You remember me mentioning this. Well, I found in a basket these little four patches. I’m certain I was planning to make stars, but that is where my certainty ends. I had lots of little pieces cut up besides the little 4-patches. I do remember where my inspiration for this block comes from.
The cut rectangles that you see to the right, fit the 4-patches perfectly, AND there was the perfect amount for all of them. And then, I sewed them altogether to make my block.
My issue came with the layout. There was not enough blocks to make a symmetrical design and there was not even enough blocks for my usual quilt sizes (which I practice RELIGIOUSLY, without sway), so I’m not sure if I was just playing with scraps or if I just missed the original design completely.
HOWEVER, I put all my blocks on my design wall, and that I LOVED this quilt from the very depths of my heart. I worried what everyone else would think.
I did some weird things. Like those half stars. That was spontaneous when I was sewing 4-patch low volume blocks. I didn’t realize that it might knock my symmetry out of balance, but I find it to be a happy mistake.
So I stitched all my blocks together and the quilt was still too small by 12″ both width and height, so a border was in order.
I wanted something dark, but I was told to use a low volume by everyone around me. Then, I remembered a quilt I made last year that had a low volume center and a black border and I really disliked that look, so I agreed.
In all honesty, I put this border on the quilt, spread it out and immediately hated it. I even got a little huffy and miffed and started fussing at myself about how I just ruined a gorgeous one of a kind quilt that I was in love with only hours ago.
Do you do this?
Why are we so mean to ourselves?
I let this sit there and I worked around it on other quilts. Peach, the cat decided it was there for him so he muddled about it.
And then, I started thinking those roses (Tanya Whelan roses here), a fabric I LOVE, really brought out the coral from my stars. Maybe it was okay.
I am officially back in love with this quilt. I think it might be the most favorite quilt I’ve ever made (wishy washy woman).
Now I’m going to be real here, I’ve got my quilt, you know I’ve been doing much hand stitching of late. I’m drinking cinnamon tea, while my pretty floral tea pots sits warmly by. I’m feeling that all I really need right now is a long flowy floral dress, my hair to be in a sweet little up-do with curling tendrils blowing in the wind and a dashing love interest on the horizon and I could BE a heroine from a Victorian novel.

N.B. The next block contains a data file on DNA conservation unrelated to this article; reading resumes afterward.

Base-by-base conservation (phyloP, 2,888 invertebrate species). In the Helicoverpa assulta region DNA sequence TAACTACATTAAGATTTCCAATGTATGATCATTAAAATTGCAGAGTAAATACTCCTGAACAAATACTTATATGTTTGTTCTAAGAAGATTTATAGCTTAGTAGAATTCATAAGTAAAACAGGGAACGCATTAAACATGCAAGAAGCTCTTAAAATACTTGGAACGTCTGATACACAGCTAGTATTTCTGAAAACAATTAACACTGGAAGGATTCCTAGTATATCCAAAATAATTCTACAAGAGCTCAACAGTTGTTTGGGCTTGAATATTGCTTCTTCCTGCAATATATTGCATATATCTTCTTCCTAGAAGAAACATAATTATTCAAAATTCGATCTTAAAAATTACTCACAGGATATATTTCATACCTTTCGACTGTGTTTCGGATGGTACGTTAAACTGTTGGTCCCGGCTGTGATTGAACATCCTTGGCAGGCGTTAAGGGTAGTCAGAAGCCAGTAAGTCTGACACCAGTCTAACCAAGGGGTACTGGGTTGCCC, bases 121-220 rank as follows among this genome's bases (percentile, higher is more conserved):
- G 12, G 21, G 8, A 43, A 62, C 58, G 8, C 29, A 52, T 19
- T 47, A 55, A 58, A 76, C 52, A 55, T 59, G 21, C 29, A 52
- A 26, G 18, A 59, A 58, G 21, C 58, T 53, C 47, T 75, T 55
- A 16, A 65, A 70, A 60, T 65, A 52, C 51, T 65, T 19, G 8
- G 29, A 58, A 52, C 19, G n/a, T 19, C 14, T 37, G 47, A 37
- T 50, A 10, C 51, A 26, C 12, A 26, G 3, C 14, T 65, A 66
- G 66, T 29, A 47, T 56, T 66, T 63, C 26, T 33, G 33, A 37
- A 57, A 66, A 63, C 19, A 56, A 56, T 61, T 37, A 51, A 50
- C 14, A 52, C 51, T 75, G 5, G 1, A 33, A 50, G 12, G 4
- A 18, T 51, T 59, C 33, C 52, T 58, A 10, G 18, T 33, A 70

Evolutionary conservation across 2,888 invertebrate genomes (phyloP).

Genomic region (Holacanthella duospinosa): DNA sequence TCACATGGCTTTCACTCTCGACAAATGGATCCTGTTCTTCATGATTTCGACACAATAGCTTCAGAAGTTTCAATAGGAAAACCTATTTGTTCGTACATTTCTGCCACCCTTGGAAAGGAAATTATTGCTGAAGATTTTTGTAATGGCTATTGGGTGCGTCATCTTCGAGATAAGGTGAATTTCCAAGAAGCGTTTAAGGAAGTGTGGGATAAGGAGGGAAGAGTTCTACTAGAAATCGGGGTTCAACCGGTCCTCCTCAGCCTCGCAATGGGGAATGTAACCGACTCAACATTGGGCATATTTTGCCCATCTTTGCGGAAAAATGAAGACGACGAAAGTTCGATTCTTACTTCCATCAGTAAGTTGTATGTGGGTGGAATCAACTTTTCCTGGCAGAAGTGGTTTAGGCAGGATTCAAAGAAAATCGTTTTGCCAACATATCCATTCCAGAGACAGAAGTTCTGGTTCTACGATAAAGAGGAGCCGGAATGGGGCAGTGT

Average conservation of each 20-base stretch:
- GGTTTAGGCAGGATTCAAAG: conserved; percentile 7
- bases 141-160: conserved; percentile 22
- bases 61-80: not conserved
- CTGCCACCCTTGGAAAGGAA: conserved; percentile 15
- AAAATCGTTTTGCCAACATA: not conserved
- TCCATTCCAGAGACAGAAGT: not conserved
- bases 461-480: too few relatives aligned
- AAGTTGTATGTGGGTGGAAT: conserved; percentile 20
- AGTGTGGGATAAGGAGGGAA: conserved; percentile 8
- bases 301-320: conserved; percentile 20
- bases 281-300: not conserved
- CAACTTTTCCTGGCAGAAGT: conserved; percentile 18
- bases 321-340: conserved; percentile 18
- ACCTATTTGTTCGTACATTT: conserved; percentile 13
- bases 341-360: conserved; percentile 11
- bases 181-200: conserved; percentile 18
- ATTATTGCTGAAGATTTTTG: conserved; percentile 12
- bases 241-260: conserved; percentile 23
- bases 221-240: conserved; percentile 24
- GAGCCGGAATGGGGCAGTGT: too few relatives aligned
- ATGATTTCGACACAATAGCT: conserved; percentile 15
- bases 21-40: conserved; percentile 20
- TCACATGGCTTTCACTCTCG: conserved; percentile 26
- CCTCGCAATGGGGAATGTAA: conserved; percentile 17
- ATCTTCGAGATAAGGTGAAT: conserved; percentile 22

I’m looking at you Jane Elliot (with of course the moral compass of Jane Eyre).
And obviously, I need something a little more comfy and fluffy than that old rocking chair.
On to more pictures….
I quilted with my standard twirling meander that you can see very well in this picture.
For the binding, I used the fabric I originally wanted to border this quilt with. It’s Amy Butler’s Natural Beauty from her Bright Heart collection. I am always in love with Amy Butler fabrics, particularly that print.
Everything inside the floral border is all scraps. And this quilt used A LOT of scraps. Doesn’t it feel good to use them? And look at how pretty they all look together.
I find it amazing that you can mix almost anything and get something amazing from that.
This is also a good picture of what my low volume scrap basket looked like last year. I see a few in there that I still wish I had.
And the back. Of course it would be saturated after all that paleness on the front.
I went with Amy Butler prints here too.
This quilt is available as a ready to ship item in my shop.
Features (20) 12.5″ blocks
8 star blocks, 4 half star blocks and 8 4-patch low volume blocks
border is 6″ finished all the way around
Tomorrow I am doing a tutorial on how to make the scrapping star block.
Purchase this quilt in a different color palette
Nina Turner says
Hi Melanie, I’m obsessed with Little Miss Sawtooth and this is definitely one of my favourites! You are a genius! The floral border is perfect.